And then, Catherine had to contend with French cuisine. Like the French court’s atmosphere, the food Catherine was subjected to, from her perspective, was barbarous. The meat was often spoiled and the vegetables weren’t fresh. Do keep in mind that when Catherine married in 1533, the New World had only been explored for some 41 years. The cultivation of tomatoes and potatoes would not happen for over another century.

Portrait of Catherine de’ Medici
Catherine de’ Medici thought French cuisine to be barbarous, just like the French court’s atmosphere. (Image: Germain Le Mannier/Public domain)

In 16th-century Medici-controlled Florence, the cuisine generally consisted of unsalted crusty bread, olive oil, freshly procured meats, and freshwater fish, especially trout, salt-cured meats, grains, legumes, and greens. Outside of Florence, and Tuscany more broadly, it was common practice to add salt to bread. But Florentines viewed salted bread as something only barbarians would eat. They added salt to their bread and olive oil only when they were preparing to eat it.

Civilizing French Food and Court

Catherine was living in an exile of sorts. She missed the fresh-roasted meats, fish, grains, legumes, and greens that had been so readily available to her in Florence. Thus, she ordered her chefs, her bakers, and her gardening experts to make the most of the French foods available. They developed numerous flavorful sauces to cover up the taste of spoiled meat and to add savor to the blandness of the other dishes served.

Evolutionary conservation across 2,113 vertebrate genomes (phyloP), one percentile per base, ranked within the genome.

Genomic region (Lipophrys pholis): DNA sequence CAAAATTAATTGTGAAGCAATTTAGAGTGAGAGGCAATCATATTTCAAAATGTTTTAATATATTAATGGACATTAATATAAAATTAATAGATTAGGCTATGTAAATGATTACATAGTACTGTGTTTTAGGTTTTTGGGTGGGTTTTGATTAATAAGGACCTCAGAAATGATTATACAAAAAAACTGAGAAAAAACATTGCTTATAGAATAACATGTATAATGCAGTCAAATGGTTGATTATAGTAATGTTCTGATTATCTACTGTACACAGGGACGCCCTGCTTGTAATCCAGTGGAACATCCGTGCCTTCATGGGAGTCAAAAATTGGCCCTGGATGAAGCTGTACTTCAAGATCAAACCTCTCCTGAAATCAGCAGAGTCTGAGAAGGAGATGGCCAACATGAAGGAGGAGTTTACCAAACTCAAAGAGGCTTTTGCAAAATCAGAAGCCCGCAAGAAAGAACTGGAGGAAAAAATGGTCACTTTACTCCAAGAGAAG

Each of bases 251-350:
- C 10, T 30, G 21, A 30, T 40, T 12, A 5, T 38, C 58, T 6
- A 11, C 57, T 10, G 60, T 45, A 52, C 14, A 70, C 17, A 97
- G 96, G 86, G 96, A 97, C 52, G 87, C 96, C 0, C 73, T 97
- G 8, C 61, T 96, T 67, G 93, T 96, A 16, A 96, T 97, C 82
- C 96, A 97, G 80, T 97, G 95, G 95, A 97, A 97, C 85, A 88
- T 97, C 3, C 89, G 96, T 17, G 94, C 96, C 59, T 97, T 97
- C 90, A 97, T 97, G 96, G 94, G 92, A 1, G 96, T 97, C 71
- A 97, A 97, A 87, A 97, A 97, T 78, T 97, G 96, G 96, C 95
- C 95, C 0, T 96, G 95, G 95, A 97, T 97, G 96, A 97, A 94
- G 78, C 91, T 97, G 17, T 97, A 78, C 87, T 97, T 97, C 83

Before Catherine de’ Medici, carefully crafted sauces were not part of the cuisine at the French court. By importing Florentine culture to the French court, Catherine had begun the process of ‘civilizing’ it. And, by the time she died in 1589, she had shaped the French court so that it resembled her family’s court in Florence, but on a much grander scale.

Common Questions about How Catherine de’ Medici Changed the French Court and Cuisine

Q: What did Catherine de’ Medici learn in the household of Filippo Strozzi?

Since their household, the Strozzi palace in Rome, was a hub of cultural exchange, Catherine de’ Medici spent her youth there learning how to present herself in front of others in the world, especially aristocrats. This also included presenting oneself to the wider social world with the help of gloves, elegancy, dresses, and especially perfume.

Q: Why was perfume used in the 16th century?

Contrary to popular belief, using perfume wasn’t to cover body odor. Using perfume was actually with the goal of adding allure. Catherine de’ Medici especially took this to new heights after using alcohol added to spices used for perfume. In this way, the scent and odor were transferred to the alcohol which could be applied directly to the skin and one’s gloves.

Q: Why didn’t Catherine de’ Medici like French cuisine?

In Catherine de’ Medici‘s eyes, the food in the French court was barbarous. One reason was that the meat was spoiled and the vegetables weren’t fresh. Another problem was that in Florence, where Catherine had been raised, Florentines viewed salted bread as something only barbarians would eat. They added salt to their bread and olive oil only when they were preparing to eat it.